Nestled in the temperate rain forests of north east Tasmania, Derby reached its boom time in the late 19thcentury through the discovery of tin. By 1931 when Dad was born and raised there it was still recovering from a catastrophic flood a couple of years earlier, though the mines were still in operation and would be for a couple of decades further. At the height of its industry, the village numbered some 3,000 people – for that time in Tasmania, virtually a bustling centre of commerce and social life. For several generations prior, the Ransons and the Dilgers had farmed across the north east from Branxholm, Maydena and Scottsdale. They were woven into the lore of the land. By the time I came to Derby as a young boy to stay with my grandfather and uncle Keith on holidays, Derby had become such a sleepy village as to become something of a fabled echo of its former glory. I don’t recall any industrial activity at all, but rather its silence, its impenetrable forests, the rocky banks of the Cascade River with its dark water, the shadows that would settle early on the hills as the afternoons grew weary. I remember the wooden sink benches, the hand cranked phone that connected to the outside world through the local exchange, the hospitality of the log fires, the outside lavatory. It was a different world of which they are no traces today. It was the world that formed Dad.
In some ways Dad never left this world of north east Tasmania. He was always the boy from Derby – well before Derby became famous again more recently for mountain bike trails. He never entered the spirit of the 21st century. It was an effort to get him and my mother even to have a phone on which messages could be left. Dad never had a mobile phone, never inquired about the possibility of the internet, never used an ATM as far as I know, insisted on using a banking passbook until the tellers had no idea what to do with it, and even resented that he might have to collect a numbered ticket at a shop or in an office in order to be served.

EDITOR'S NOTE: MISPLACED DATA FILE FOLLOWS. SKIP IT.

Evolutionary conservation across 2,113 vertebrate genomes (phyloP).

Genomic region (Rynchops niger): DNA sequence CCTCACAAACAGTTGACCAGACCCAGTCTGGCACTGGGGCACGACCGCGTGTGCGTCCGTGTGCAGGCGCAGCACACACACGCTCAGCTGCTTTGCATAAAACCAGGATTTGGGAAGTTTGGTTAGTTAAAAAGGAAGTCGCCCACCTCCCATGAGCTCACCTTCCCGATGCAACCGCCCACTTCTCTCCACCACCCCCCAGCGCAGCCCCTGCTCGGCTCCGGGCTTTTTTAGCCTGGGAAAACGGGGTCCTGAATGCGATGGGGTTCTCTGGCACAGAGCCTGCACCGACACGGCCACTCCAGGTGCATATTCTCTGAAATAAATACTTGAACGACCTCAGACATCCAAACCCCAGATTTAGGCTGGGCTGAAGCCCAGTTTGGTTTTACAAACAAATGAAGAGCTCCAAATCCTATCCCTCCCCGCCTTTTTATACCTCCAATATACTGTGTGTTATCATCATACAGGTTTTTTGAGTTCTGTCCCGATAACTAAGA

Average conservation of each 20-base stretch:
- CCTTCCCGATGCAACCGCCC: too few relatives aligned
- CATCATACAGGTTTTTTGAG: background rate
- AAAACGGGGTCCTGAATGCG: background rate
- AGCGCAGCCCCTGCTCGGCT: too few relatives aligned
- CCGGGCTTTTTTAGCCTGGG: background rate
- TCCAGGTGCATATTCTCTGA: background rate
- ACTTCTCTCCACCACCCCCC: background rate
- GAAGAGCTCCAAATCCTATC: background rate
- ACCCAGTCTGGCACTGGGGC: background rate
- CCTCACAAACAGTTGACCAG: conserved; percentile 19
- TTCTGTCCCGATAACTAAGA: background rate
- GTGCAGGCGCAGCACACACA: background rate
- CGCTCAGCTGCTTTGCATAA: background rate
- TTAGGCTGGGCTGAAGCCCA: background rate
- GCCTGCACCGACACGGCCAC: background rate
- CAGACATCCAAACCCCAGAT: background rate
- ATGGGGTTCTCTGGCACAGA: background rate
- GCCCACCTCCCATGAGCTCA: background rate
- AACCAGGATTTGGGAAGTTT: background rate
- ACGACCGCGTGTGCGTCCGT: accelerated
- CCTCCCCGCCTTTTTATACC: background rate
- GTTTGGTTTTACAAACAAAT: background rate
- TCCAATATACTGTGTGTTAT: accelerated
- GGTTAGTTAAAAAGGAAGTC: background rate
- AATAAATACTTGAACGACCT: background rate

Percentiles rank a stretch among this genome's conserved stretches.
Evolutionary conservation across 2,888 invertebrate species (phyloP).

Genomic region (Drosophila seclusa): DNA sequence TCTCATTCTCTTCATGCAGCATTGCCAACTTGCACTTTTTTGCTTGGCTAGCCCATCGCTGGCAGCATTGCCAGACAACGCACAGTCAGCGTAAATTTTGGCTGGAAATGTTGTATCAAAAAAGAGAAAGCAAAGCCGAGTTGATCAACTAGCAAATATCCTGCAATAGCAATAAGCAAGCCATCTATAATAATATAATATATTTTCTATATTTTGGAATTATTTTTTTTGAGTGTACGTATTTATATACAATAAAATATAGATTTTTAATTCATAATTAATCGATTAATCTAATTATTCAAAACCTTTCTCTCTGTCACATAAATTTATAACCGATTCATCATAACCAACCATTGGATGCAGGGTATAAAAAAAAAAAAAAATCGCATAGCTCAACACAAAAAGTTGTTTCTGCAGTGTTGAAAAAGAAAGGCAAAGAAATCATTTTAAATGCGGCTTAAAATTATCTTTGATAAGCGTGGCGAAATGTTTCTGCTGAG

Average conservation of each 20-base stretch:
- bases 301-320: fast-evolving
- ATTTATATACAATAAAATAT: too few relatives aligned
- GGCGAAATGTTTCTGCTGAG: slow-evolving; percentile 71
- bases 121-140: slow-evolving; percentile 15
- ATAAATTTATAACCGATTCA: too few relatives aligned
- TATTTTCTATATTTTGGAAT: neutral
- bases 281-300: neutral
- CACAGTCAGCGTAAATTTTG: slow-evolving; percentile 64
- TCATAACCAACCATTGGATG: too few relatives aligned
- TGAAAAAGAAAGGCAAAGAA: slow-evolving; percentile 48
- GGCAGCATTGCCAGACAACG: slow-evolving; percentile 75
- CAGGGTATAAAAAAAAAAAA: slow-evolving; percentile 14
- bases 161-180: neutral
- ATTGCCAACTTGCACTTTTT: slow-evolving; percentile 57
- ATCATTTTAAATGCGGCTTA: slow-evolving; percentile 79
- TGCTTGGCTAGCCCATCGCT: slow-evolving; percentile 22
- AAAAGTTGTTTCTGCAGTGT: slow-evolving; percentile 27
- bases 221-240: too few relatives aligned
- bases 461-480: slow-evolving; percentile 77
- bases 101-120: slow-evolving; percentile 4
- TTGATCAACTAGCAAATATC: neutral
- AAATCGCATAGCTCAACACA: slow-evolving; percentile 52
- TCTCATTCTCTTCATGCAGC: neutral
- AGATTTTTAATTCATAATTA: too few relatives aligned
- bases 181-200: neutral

He belonged to a world in which the personal encounter was the only way by which business could operate. And this had been his strength as a shopkeeper, what made his corner store on Tamar St, opposite City Park, as legendary in the 1960s along with its uniquely painted window signs, and why he kept coming back to running fruit and vegetable bars on Charles St and Brisbane St, and in Fitzgeralds, with such energy even through his years managing Launceston Market Supplies until his retirement. It wasn’t just the shops themselves; it was the friendships and relationships that were formed and built by his repartee that made up his world. For all those customers, Dad was truly what we in Tasmania uniquely call a rum’n – a character. I think they came to the shops just as much for him as they did for the produce.
The relative isolation and wilderness of Derby stripped life bare. Underneath the camaraderie Dad could demonstrate, there was a depth of soul etched within him from the solitude of those hills in which he would often camp alone in his youth. It furnished him with an unmistakable sensitivity. His was a personality with a rather unique blend that could on the one hand erupt in the most fiery of outbursts from a bewildering lack of patience, and, on the other, dissolve into the most heartfelt empathy and compassion not without unashamed tears – and often both sides manifest in the same paragraph of conversation!
The resolution of this paradox lay in a disdain for pretense of any kind. Dad hated fuss, flowing into his demand that his own funeral also be marked by simplicity. Status was of no consequence to him. He needed things simple, unaffected – and he looked for this in others and in systems whether they be in government, education or church. It provided him with a passion at school Parents and Friends evenings and other parish forums that were remembered for how fiery they became through Dad’s insistence for transparency.
Not educated beyond Year 10, and not especially astute at business, Dad was most at ease at with physical work to which he devoted extraordinary long hours to make ends meet for five children. The two other activities which gave him energy were horse-racing and dancing. The racetrack at Elphin and Mowbray, strewn with their torn-up tote cards, was such a familiar memory of my growing up. For Dad it developed into a number of years as a steward for the Tasmanian Harness Racing circuit. It was his one outlet during those many years of such long days of work.